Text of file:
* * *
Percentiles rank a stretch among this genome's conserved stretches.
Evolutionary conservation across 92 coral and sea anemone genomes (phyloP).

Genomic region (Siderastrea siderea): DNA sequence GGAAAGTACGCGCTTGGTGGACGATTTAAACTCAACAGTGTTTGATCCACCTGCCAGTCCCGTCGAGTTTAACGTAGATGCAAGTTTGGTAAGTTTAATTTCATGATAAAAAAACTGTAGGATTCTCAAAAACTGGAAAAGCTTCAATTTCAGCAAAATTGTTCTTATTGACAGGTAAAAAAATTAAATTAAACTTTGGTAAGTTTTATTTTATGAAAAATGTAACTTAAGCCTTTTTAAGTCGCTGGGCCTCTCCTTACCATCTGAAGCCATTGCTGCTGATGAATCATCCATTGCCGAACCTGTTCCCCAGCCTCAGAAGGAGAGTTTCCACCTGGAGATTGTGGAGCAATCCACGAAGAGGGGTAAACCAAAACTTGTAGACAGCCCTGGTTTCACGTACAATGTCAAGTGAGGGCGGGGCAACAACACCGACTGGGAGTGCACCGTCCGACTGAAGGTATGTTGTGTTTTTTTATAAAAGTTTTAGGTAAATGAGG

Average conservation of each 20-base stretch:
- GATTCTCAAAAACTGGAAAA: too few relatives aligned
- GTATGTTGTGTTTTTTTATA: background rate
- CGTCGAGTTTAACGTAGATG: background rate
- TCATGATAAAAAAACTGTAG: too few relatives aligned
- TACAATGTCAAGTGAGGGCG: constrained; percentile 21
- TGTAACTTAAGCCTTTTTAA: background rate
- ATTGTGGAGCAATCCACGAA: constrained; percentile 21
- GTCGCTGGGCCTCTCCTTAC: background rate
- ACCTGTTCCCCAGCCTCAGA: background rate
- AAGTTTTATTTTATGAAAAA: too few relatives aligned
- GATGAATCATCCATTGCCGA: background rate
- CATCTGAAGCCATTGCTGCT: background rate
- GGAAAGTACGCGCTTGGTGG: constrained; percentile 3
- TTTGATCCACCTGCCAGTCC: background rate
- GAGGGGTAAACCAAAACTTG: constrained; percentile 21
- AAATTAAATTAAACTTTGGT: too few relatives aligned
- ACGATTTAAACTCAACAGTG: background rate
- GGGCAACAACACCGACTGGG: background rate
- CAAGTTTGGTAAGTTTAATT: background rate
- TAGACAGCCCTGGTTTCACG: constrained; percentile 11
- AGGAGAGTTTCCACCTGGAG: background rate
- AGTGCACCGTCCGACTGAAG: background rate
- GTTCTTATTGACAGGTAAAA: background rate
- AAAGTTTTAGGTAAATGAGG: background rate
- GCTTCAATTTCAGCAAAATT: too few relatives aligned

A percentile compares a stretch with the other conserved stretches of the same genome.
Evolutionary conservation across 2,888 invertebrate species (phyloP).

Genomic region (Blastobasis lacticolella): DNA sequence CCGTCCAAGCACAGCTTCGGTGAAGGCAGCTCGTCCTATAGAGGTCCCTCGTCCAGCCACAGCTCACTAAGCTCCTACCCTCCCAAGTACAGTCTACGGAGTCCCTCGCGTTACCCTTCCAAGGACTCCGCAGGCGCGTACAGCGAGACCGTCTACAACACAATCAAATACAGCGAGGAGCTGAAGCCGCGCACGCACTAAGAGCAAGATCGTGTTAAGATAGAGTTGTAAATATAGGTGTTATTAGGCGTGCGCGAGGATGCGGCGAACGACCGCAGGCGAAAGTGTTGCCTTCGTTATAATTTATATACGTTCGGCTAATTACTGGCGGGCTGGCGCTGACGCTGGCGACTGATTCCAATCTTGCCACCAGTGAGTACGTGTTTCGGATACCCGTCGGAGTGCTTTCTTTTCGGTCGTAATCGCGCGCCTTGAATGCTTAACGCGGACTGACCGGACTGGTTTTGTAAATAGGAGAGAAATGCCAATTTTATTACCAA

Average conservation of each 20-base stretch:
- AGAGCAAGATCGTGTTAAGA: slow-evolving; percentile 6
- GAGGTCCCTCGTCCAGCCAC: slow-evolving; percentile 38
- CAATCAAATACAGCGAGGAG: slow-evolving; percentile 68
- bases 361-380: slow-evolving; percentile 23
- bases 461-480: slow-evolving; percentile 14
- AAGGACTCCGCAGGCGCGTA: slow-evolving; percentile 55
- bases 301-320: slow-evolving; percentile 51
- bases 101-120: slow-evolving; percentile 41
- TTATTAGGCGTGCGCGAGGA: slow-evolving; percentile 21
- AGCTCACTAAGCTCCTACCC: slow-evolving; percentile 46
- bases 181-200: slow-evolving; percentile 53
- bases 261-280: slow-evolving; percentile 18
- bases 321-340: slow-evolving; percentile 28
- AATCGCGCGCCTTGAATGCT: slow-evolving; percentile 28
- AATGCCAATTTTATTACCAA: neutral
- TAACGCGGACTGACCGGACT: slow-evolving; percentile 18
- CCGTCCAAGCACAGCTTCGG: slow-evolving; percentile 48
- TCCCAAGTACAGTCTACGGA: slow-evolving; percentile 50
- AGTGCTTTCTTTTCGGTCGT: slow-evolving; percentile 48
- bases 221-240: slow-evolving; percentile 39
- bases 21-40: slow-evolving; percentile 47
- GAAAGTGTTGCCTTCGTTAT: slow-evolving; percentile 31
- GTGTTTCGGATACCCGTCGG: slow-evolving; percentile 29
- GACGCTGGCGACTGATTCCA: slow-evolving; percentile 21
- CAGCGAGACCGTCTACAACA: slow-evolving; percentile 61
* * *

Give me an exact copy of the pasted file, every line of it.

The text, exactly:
Percentiles rank a stretch among this genome's conserved stretches.
Evolutionary conservation across 92 coral and sea anemone genomes (phyloP).

Genomic region (Siderastrea siderea): DNA sequence GGAAAGTACGCGCTTGGTGGACGATTTAAACTCAACAGTGTTTGATCCACCTGCCAGTCCCGTCGAGTTTAACGTAGATGCAAGTTTGGTAAGTTTAATTTCATGATAAAAAAACTGTAGGATTCTCAAAAACTGGAAAAGCTTCAATTTCAGCAAAATTGTTCTTATTGACAGGTAAAAAAATTAAATTAAACTTTGGTAAGTTTTATTTTATGAAAAATGTAACTTAAGCCTTTTTAAGTCGCTGGGCCTCTCCTTACCATCTGAAGCCATTGCTGCTGATGAATCATCCATTGCCGAACCTGTTCCCCAGCCTCAGAAGGAGAGTTTCCACCTGGAGATTGTGGAGCAATCCACGAAGAGGGGTAAACCAAAACTTGTAGACAGCCCTGGTTTCACGTACAATGTCAAGTGAGGGCGGGGCAACAACACCGACTGGGAGTGCACCGTCCGACTGAAGGTATGTTGTGTTTTTTTATAAAAGTTTTAGGTAAATGAGG

Average conservation of each 20-base stretch:
- GATTCTCAAAAACTGGAAAA: too few relatives aligned
- GTATGTTGTGTTTTTTTATA: background rate
- CGTCGAGTTTAACGTAGATG: background rate
- TCATGATAAAAAAACTGTAG: too few relatives aligned
- TACAATGTCAAGTGAGGGCG: constrained; percentile 21
- TGTAACTTAAGCCTTTTTAA: background rate
- ATTGTGGAGCAATCCACGAA: constrained; percentile 21
- GTCGCTGGGCCTCTCCTTAC: background rate
- ACCTGTTCCCCAGCCTCAGA: background rate
- AAGTTTTATTTTATGAAAAA: too few relatives aligned
- GATGAATCATCCATTGCCGA: background rate
- CATCTGAAGCCATTGCTGCT: background rate
- GGAAAGTACGCGCTTGGTGG: constrained; percentile 3
- TTTGATCCACCTGCCAGTCC: background rate
- GAGGGGTAAACCAAAACTTG: constrained; percentile 21
- AAATTAAATTAAACTTTGGT: too few relatives aligned
- ACGATTTAAACTCAACAGTG: background rate
- GGGCAACAACACCGACTGGG: background rate
- CAAGTTTGGTAAGTTTAATT: background rate
- TAGACAGCCCTGGTTTCACG: constrained; percentile 11
- AGGAGAGTTTCCACCTGGAG: background rate
- AGTGCACCGTCCGACTGAAG: background rate
- GTTCTTATTGACAGGTAAAA: background rate
- AAAGTTTTAGGTAAATGAGG: background rate
- GCTTCAATTTCAGCAAAATT: too few relatives aligned

A percentile compares a stretch with the other conserved stretches of the same genome.
Evolutionary conservation across 2,888 invertebrate species (phyloP).

Genomic region (Blastobasis lacticolella): DNA sequence CCGTCCAAGCACAGCTTCGGTGAAGGCAGCTCGTCCTATAGAGGTCCCTCGTCCAGCCACAGCTCACTAAGCTCCTACCCTCCCAAGTACAGTCTACGGAGTCCCTCGCGTTACCCTTCCAAGGACTCCGCAGGCGCGTACAGCGAGACCGTCTACAACACAATCAAATACAGCGAGGAGCTGAAGCCGCGCACGCACTAAGAGCAAGATCGTGTTAAGATAGAGTTGTAAATATAGGTGTTATTAGGCGTGCGCGAGGATGCGGCGAACGACCGCAGGCGAAAGTGTTGCCTTCGTTATAATTTATATACGTTCGGCTAATTACTGGCGGGCTGGCGCTGACGCTGGCGACTGATTCCAATCTTGCCACCAGTGAGTACGTGTTTCGGATACCCGTCGGAGTGCTTTCTTTTCGGTCGTAATCGCGCGCCTTGAATGCTTAACGCGGACTGACCGGACTGGTTTTGTAAATAGGAGAGAAATGCCAATTTTATTACCAA

Average conservation of each 20-base stretch:
- AGAGCAAGATCGTGTTAAGA: slow-evolving; percentile 6
- GAGGTCCCTCGTCCAGCCAC: slow-evolving; percentile 38
- CAATCAAATACAGCGAGGAG: slow-evolving; percentile 68
- bases 361-380: slow-evolving; percentile 23
- bases 461-480: slow-evolving; percentile 14
- AAGGACTCCGCAGGCGCGTA: slow-evolving; percentile 55
- bases 301-320: slow-evolving; percentile 51
- bases 101-120: slow-evolving; percentile 41
- TTATTAGGCGTGCGCGAGGA: slow-evolving; percentile 21
- AGCTCACTAAGCTCCTACCC: slow-evolving; percentile 46
- bases 181-200: slow-evolving; percentile 53
- bases 261-280: slow-evolving; percentile 18
- bases 321-340: slow-evolving; percentile 28
- AATCGCGCGCCTTGAATGCT: slow-evolving; percentile 28
- AATGCCAATTTTATTACCAA: neutral
- TAACGCGGACTGACCGGACT: slow-evolving; percentile 18
- CCGTCCAAGCACAGCTTCGG: slow-evolving; percentile 48
- TCCCAAGTACAGTCTACGGA: slow-evolving; percentile 50
- AGTGCTTTCTTTTCGGTCGT: slow-evolving; percentile 48
- bases 221-240: slow-evolving; percentile 39
- bases 21-40: slow-evolving; percentile 47
- GAAAGTGTTGCCTTCGTTAT: slow-evolving; percentile 31
- GTGTTTCGGATACCCGTCGG: slow-evolving; percentile 29
- GACGCTGGCGACTGATTCCA: slow-evolving; percentile 21
- CAGCGAGACCGTCTACAACA: slow-evolving; percentile 61